Hey guys!! I know its been a while but I am back. If you follow any of my social media then you know that recently I have been sharing the Fertility journey my husband and I have been on for the past few years. I also recently shared a Youtube video talking about what the military (Tricare) did or did not cover. Well I know alot of my supporters are not in the military and would love to know what is available to them in there respective states. This blog is here to help you know what is legally required in your state. Now I do want to start off by saying that NOT ALL states have a mandate.
Navigating the complexities of health insurance coverage can be a formidable task, particularly when considering the treatment of infertility. Fertility treatment can be expensive, and many people struggle to afford it. Forbes found that the cost of a single IVF cycle can range from $15,000 to $30,000 for those who are navigating infertility and choose to try IVF. Policies fluctuating from state to state further complicate the matter, leading to uncertainties surrounding the specifics of fertility coverage In recent years, there has been a growing movement to require insurance companies to cover fertility treatment. Currently, 20 states have laws that require some form of fertility coverage. These laws vary in scope, but they all aim to make fertility treatment more accessible to people who need it.
According to RESOLVE: The National Infertility Association, a mandate to cover requires health insurance companies to include infertility treatment in every policy, while a mandate to offer only requires health insurance policies to offer a policy that does include fertility treatments, but does not require employers to subsidize those.
The first state to require fertility coverage was California, which passed a law in 1999. Since then, other states have followed suit. Here are the states The states that mandate private insurers to cover some form of fertility coverage are
In addition to the states listed above, there are several other states that are considering legislation that would require insurance companies to cover fertility treatment. These states include:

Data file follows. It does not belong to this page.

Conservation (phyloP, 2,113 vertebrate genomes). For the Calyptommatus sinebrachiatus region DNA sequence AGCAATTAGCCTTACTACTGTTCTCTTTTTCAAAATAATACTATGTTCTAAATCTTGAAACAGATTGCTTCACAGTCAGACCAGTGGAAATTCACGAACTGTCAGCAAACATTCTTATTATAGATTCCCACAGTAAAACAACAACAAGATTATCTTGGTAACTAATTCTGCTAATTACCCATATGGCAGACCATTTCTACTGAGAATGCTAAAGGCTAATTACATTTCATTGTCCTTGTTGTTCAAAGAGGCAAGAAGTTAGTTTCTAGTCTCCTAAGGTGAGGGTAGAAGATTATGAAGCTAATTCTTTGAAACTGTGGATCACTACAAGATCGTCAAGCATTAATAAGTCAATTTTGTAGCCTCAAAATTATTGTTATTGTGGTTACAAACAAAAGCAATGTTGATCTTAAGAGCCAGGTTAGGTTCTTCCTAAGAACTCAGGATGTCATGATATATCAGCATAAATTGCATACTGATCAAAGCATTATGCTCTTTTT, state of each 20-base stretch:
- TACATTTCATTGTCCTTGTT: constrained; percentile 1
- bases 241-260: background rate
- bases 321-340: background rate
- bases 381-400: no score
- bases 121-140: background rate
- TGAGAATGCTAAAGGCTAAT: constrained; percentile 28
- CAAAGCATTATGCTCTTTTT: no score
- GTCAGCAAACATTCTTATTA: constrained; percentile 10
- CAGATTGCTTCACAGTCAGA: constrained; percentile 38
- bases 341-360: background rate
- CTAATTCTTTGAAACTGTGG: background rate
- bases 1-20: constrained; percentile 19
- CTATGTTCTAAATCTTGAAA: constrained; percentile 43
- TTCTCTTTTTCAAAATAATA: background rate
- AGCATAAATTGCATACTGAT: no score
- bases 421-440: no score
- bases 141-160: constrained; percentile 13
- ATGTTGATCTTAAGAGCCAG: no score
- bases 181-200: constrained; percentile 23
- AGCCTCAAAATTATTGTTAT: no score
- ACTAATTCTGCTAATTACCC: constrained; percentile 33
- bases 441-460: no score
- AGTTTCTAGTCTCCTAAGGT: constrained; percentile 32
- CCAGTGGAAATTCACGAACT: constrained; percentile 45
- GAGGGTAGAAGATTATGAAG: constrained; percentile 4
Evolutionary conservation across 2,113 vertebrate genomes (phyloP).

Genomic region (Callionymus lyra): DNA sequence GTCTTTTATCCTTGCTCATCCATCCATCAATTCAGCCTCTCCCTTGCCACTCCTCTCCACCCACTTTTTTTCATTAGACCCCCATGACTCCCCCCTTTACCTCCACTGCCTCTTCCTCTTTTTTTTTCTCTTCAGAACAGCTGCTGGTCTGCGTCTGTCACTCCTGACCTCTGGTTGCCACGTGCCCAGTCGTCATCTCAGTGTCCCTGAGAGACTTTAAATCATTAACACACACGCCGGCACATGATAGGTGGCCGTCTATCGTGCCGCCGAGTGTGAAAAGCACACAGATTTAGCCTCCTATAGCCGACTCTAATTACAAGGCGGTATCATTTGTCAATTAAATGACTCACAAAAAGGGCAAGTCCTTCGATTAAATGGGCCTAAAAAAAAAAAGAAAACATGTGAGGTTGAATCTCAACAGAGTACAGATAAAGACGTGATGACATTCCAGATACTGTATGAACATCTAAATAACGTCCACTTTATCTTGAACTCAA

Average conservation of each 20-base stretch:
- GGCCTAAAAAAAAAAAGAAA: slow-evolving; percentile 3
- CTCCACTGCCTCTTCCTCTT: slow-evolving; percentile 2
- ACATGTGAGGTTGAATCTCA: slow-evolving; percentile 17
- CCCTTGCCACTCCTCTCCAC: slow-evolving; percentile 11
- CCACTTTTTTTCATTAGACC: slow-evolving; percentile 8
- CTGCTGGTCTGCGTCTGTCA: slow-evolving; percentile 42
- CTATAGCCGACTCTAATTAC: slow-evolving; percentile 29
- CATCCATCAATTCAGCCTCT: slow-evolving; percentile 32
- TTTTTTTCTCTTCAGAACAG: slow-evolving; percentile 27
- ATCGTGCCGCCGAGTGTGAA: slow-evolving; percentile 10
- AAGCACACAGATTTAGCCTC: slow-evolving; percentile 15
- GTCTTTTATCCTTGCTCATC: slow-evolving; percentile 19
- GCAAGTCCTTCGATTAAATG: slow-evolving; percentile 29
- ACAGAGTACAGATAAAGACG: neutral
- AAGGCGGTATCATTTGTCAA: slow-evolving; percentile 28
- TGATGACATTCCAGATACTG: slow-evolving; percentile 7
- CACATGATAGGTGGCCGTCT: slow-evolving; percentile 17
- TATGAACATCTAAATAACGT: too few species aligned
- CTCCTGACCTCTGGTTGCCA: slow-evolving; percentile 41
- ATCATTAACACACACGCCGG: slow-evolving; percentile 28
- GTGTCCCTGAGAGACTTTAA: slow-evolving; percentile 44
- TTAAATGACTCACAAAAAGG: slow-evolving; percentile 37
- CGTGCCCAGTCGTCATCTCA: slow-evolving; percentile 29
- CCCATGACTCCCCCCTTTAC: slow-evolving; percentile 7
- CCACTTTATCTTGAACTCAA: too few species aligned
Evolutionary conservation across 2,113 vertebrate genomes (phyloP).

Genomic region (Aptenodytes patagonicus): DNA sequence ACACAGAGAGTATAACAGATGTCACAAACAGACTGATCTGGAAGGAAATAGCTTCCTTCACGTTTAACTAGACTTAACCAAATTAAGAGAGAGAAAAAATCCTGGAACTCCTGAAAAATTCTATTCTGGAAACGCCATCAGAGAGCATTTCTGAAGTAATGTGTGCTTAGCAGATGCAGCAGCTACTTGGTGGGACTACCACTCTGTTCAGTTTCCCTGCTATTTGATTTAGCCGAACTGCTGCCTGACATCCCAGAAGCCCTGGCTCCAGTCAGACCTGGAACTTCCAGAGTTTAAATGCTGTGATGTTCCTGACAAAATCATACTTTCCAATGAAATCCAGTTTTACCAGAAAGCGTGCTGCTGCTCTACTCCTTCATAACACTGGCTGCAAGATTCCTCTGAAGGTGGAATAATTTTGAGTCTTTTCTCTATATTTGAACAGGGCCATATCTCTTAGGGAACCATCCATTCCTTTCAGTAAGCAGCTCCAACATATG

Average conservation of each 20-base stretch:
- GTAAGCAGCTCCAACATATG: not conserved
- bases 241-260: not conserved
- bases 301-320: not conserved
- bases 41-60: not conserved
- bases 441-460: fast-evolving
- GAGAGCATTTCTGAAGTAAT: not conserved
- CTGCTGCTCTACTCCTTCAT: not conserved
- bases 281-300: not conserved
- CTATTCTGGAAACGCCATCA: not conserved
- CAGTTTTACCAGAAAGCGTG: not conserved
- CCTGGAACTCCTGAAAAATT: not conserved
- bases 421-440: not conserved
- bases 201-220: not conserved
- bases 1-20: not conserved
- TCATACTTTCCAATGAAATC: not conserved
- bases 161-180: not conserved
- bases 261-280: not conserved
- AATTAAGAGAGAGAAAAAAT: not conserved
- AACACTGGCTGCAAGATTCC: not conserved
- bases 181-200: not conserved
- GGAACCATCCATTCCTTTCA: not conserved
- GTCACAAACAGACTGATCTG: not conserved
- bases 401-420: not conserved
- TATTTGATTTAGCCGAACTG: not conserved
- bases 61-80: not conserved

The laws vary in terms of what they require insurance companies to cover. Some states only require coverage for certain types of fertility treatment, such as in vitro fertilization (IVF). Other states require coverage for a wider range of treatments, including artificial insemination, fertility drugs, and egg freezing.
Some states also have laws that require insurance companies to cover fertility treatment for people with certain medical conditions, such as cancer or endometriosis.
Each of these state's unique requirements and restrictions vary from the extent and nature of the coverage:
States like Illinois, Rhode Island, and Maryland provide comprehensive coverage, including In Vitro Fertilization (IVF), Intrauterine Insemination (IUI), and fertility preservation for iatrogenic infertility.Maryland's law requires insurance companies to cover IVF for women under the age of 40 who have been diagnosed with infertility. The law also prohibits insurance companies from placing lifetime or annual caps on fertility coverage.
Connecticut and New York mandate insurance coverage for IVF and other Assisted Reproductive Technology (ART) treatments but impose certain limitations on the number of cycles or the age of the patient.